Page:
Manners were important to Dad. We enjoyed family dinners filled with laughter and conversation, around the antique table and chairs that he had found in a second hand shop and refinished himself, and beneath the mustard colored chandelier that he had painted. And we were taught manners; if we didn't remember our manners at the table, we were asked to leave the table, our food was removed, or we were told we might as well go outside and eat with the dogs. He was serious about manners.
Dad had a few absolutes (these kind of crack me up today, but at the time I took them VERY seriously). Melanie and I were not allowed to consider waitressing as a job, let alone a career. We were told that early on. His sisters had worked as waitresses and he knew that it was low-paying, hard work. We were not allowed to ride in VW bugs. They were too small for safety. We were to plan on junior college before a university. We could not take overnight trips with our boyfriends, unless there were responsible adults tagging along too. We were to drop the fifty cents (two quarters) he gave us every Sunday into the collection plate at First Lutheran, and NOT stop at the drug store (conveniently in our path as we walked to and from church).
I can honestly say that I never rode in a VW. I was never a waitress. I attended junior college before a university and I didn't go on an overnight trip with any boyfriend without adults being present - not necessarily sober or paying attention, but they were present.
However.......I have to admit that the drug store on the way to church was a huge temptation and Melanie and I succumbed a few times, quickly eating the candy bar of choice before arriving at church and carefully dropping just ONE quarter into the collection plate in a way that Dad wouldn't be able to see that we were a quarter short. I still can't believe that they didn't smell our chocolate or peanut butter or sweet-tart breath. Maybe they did, but what can you do when sitting properly on a pew in a perfect row of Sunday best near the front and just beneath the lectern of the 1st Lutheran Church? What would Mom think looking down from the organ bench where she was playing beautiful hymns with those skilled fingers and in stocking feet? What would Pastor Karl Johnson think if we made a scene? (Actually, he would probably have laughed, he was rather jovial and informal himself) The last time I saw Pastor Johnson was at my Dad's memorial service. I suppose that is a kind tribute of sorts with threads to those good times on Home Street, in Rialto, CA.
Life with Dad wasn't always easy. He had terrible mood swings and fought depression his entire life, not always winning. He knew how to use a belt, and did a few times, but Mom usually just threatened us with "the belt". I remember him once telling me "You aren't going to pull the wool over my eyes, Jeannie, don't even try." (I don't know if I pulled the wool over his eyes or not, I didn't even know what that phrase meant when he said it!)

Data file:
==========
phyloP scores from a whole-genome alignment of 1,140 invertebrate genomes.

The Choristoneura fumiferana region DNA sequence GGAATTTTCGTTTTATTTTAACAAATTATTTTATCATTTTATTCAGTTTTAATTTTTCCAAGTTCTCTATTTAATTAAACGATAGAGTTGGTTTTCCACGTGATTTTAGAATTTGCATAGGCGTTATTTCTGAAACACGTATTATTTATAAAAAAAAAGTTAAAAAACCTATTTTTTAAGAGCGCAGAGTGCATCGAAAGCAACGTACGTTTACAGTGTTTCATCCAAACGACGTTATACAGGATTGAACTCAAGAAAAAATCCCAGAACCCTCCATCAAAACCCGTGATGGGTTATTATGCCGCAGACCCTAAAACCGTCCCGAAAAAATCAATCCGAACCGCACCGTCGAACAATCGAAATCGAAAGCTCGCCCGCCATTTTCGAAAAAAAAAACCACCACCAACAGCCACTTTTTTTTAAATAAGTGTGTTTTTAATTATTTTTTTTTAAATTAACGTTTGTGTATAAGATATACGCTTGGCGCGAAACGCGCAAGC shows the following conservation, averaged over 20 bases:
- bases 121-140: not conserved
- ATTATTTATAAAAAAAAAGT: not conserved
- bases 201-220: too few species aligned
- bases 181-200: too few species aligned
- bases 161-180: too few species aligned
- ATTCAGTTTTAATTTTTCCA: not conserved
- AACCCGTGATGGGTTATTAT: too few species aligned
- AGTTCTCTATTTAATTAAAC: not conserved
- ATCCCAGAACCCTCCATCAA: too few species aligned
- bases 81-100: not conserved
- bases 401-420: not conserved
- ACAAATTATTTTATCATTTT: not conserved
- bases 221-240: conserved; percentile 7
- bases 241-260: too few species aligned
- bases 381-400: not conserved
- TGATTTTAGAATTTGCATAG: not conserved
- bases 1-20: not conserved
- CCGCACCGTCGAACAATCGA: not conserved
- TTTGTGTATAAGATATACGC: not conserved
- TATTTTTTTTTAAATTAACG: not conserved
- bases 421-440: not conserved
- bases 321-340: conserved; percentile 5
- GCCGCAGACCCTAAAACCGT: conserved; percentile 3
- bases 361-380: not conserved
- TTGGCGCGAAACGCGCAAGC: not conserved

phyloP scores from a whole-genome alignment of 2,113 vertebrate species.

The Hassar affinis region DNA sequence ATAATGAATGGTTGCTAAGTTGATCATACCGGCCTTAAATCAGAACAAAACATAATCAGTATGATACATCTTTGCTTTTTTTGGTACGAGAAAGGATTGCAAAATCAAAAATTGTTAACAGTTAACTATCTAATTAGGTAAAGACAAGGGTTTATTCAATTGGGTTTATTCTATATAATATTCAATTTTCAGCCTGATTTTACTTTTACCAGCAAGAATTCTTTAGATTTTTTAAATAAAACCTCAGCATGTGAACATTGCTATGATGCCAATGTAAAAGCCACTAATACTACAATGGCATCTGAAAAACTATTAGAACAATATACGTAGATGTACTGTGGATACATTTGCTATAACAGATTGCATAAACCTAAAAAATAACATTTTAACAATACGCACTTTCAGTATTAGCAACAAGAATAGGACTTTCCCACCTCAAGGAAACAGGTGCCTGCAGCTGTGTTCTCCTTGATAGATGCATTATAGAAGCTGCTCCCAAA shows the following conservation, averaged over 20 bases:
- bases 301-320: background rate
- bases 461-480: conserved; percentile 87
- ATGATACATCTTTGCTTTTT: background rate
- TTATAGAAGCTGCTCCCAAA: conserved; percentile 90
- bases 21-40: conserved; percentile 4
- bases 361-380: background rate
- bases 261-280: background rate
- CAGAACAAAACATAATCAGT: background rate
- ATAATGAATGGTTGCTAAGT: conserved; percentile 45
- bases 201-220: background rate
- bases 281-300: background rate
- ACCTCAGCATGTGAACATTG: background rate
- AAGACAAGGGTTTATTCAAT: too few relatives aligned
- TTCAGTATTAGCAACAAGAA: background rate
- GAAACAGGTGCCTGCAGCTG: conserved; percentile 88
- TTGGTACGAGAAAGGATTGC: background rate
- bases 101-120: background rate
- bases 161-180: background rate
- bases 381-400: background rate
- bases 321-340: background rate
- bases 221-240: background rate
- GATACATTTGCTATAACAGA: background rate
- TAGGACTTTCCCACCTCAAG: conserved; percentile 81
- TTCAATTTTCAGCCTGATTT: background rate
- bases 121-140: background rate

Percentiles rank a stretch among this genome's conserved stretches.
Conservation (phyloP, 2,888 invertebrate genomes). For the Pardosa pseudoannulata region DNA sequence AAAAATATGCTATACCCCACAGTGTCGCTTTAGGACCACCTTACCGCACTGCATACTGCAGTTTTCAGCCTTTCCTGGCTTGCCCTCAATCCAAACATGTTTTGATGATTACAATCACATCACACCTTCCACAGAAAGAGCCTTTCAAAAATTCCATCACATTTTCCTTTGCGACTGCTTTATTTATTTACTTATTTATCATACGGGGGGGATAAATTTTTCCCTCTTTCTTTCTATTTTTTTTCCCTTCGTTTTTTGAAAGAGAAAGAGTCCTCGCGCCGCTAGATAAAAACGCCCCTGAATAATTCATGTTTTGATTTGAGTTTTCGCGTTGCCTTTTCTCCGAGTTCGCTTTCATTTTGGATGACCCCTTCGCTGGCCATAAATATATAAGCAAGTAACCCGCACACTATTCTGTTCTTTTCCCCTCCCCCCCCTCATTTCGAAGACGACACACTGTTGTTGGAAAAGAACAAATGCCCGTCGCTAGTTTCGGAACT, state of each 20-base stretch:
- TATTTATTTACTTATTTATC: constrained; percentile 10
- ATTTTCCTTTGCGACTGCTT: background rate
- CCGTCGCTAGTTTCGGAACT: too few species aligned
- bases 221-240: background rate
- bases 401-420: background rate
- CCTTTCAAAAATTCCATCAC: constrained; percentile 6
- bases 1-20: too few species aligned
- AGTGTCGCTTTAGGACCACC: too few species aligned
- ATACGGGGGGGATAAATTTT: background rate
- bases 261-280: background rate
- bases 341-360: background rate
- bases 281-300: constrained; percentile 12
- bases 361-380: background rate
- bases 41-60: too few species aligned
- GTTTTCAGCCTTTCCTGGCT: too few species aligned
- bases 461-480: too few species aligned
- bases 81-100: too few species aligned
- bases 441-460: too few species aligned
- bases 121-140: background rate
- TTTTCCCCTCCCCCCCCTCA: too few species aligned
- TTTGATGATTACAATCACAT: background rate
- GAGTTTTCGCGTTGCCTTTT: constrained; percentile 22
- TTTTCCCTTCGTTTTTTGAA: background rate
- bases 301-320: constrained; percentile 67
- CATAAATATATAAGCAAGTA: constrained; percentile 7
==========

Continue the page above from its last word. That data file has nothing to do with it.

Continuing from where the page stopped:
Dad drank too much at times, he wandered off at times, he did have a temper and had very little patience with some things, but there was one thing we never doubted: he loved us. He had been raised by a Texas rancher and was tough when he needed to be (I still don't really get that, I can't find any traces of Grandpa JW Baugh being in Texas for very long, but he WAS big like Texas ranchers tend to be). Dad wasn't perfect, but he loved his kids. We - Jamie, Melanie and I - knew that he loved us and that he thought we were the best thing that ever happened to him. He was Papa to his grandkids, but he was Daddy to me.
I miss my Dad. I think of him often. I wish he was here. I wish he could have lived to see my kids as they have grown into adults and parents themselves. I wish he could have lived to see his grandsons become Dads. I wish he could have lived to see his great-grandchildren.
I wish I could hear that belly laugh once more. I wish I could hear him call me Jeannie again. I wish I could wish him a Happy Father's Day.
Happy Father's Day to all the fathers out there, especially my sons and son-in-law who are all GREAT Dads.
I have some special things in my house that were Dad's. Some of them have a history that I am aware of, some I just love because I remember them always being part of Dad's world.
Joel Ray Baugh. He was my Dad. There's not much more to say. I love him, I miss him, but I still feel him around - after all I have a lifetime of memories and I have his belly laugh...and of course, I also have his red hair.
Happy Father's Day, Daddy.
Dad's Fav - The Yellow Rose of Texas